THE REV. JUSTIN COX was just settling in as senior pastor of United Church of Lincoln when the pandemic hit. Since then the North Carolina native has found new ways to deepen his connections with his new community, such as cooking Southern food and delivering it to his parishioners and neighbors. Cox will conduct the church’s Christmas Eve service virtually this year. Independent photo/Steve James
LINCOLN — A few months ago, during the dawn hours he reserves for solitude, the Rev. Justin Cox was sitting upstairs in the United Church of Lincoln parsonage making his way through a book about Black culinary history in the South when he came to a passage about soup stock, and paused. “It just made me want to go downstairs and cook,” said Cox, who grew up in North Carolina. “So I went and found these old turkey bones that were in the freezer that my mother-in-law had stored away for us, and I just made stock. It was so fulfilling. It was like this very contemplative and embodied prayer that...
LINCOLN — Over 100 people joined a special Lincoln selectboard virtual meeting on Friday, Dec. 18, to voice their concerns regarding the MAUSD proposal set forth by Superintendent Patrick Reen in which he outlines as part of the plan, “repurposing” Lincoln Community School (LCS), essentially closing it as we know it. LCS is more than just a building where our kids go to school. It’s a place where you feel loved, respected, where you feel like you belong and are welcomed. It’s a place where memories are made. It’s a place where little minds are nurtured. It’s a place where kids feel safe. It’s...
LINCOLN — The town of Lincoln says it may pursue legal action against the Mount Abraham Unified School District, which is now weighing the possibility of discontinuing elementary education at the Lincoln Community School. At a special meeting Friday night the Lincoln selectboard voted unanimously to hire an attorney to represent the town “in our legal case against the school district.” At issue is MAUSD Superintendent Patrick Reen’s recent proposal to consolidate the district’s five elementary schools into two — Bristol Elementary and Monkton Central. If that plan is approved by the school...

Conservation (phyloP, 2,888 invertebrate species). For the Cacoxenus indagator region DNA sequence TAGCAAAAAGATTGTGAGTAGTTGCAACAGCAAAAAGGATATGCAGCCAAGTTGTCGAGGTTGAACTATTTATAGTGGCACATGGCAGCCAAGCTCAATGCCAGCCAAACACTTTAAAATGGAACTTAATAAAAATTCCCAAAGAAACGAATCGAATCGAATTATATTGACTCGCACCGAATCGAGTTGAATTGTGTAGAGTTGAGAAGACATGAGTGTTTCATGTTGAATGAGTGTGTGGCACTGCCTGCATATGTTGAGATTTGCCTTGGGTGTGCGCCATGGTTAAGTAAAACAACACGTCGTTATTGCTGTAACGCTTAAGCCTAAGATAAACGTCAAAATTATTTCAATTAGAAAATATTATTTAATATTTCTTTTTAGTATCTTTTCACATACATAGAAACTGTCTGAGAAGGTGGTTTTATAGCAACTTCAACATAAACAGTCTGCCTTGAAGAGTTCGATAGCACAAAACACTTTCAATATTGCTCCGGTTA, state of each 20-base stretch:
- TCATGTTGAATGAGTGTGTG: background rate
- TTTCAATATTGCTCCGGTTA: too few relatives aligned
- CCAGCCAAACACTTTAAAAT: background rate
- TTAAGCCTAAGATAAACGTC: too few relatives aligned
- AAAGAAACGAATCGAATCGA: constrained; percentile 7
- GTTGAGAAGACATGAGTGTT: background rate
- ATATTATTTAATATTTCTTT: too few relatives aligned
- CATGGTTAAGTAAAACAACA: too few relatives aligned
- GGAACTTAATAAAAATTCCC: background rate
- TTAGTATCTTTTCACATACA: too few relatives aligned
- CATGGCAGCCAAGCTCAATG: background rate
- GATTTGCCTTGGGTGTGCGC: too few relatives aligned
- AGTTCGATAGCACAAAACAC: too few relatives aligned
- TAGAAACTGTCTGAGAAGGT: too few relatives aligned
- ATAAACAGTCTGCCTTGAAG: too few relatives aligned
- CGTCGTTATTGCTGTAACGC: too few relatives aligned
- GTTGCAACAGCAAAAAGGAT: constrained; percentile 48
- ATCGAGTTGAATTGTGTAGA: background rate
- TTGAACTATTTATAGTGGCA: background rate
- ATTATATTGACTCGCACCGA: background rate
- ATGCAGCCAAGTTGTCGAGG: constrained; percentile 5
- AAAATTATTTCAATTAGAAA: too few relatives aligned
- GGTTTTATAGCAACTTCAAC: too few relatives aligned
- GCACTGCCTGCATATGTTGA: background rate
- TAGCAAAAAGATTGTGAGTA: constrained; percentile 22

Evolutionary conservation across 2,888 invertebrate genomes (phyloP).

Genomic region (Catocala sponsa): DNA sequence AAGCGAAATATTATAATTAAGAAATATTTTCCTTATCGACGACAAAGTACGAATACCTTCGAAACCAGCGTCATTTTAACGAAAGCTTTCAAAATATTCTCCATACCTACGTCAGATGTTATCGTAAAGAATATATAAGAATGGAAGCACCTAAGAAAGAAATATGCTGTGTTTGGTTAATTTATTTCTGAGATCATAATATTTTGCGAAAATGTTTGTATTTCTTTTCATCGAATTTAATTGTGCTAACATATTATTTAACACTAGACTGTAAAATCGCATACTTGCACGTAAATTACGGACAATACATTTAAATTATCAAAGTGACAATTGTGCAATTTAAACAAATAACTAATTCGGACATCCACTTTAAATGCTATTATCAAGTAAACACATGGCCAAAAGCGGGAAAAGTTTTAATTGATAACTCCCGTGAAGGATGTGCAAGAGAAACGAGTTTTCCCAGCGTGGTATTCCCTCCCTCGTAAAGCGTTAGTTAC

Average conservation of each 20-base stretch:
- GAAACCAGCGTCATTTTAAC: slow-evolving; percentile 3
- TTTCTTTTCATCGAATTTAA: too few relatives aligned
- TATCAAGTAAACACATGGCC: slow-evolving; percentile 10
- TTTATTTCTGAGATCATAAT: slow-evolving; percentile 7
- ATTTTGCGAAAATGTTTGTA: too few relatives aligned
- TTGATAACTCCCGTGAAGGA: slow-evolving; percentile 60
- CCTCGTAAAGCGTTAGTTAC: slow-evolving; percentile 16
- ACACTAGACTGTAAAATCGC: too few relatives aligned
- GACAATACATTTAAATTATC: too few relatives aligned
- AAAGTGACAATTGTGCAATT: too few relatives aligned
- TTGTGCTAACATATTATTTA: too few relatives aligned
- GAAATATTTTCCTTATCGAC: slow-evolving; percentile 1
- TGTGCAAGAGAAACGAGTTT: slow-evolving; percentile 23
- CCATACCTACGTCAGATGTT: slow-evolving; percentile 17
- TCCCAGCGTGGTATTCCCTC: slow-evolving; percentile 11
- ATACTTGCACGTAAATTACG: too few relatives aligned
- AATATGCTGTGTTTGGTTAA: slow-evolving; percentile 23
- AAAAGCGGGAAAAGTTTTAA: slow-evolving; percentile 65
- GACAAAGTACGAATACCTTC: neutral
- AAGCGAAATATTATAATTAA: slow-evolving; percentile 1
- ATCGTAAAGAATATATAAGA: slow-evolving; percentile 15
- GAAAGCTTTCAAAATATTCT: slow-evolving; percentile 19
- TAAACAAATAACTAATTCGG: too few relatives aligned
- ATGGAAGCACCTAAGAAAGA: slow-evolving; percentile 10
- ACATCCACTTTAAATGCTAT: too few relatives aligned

LINCOLN — The Lincoln Library will be a meal pick up site for Vermonters who have been negatively impacted by COVID-19. Everyone Eats is a creative partnership between two restaurants, Bar Antidote and 3 Squares Cafe and the Boys and Girls Club of Vergennes. This partnership has made it possible to distribute nutritious and local meals to individuals and families in need of assistance. Meals are available for pickup in a cooler on the front porch of the library for self-serve Monday through Friday from 3 to 5 p.m. To register for meals, please sign up at bgcvergennes.org/everyone-eats-1. If...
BURLINGTON — Attorneys working on business involving real estate transactions are suing nine Vermont municipalities, including the Addison County towns of Lincoln and Whiting, for prohibiting or restricting access to public government records by claiming COVID-19 concerns. The lawsuit, filed in Vermont Superior Court in Burlington, has major statewide implications because the final ruling could affect how more than 240 municipal clerks will be required during the pandemic to allow taxpayers to have access to all kinds of public records stored in town halls throughout Vermont. A hearing is...

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Addison County Independent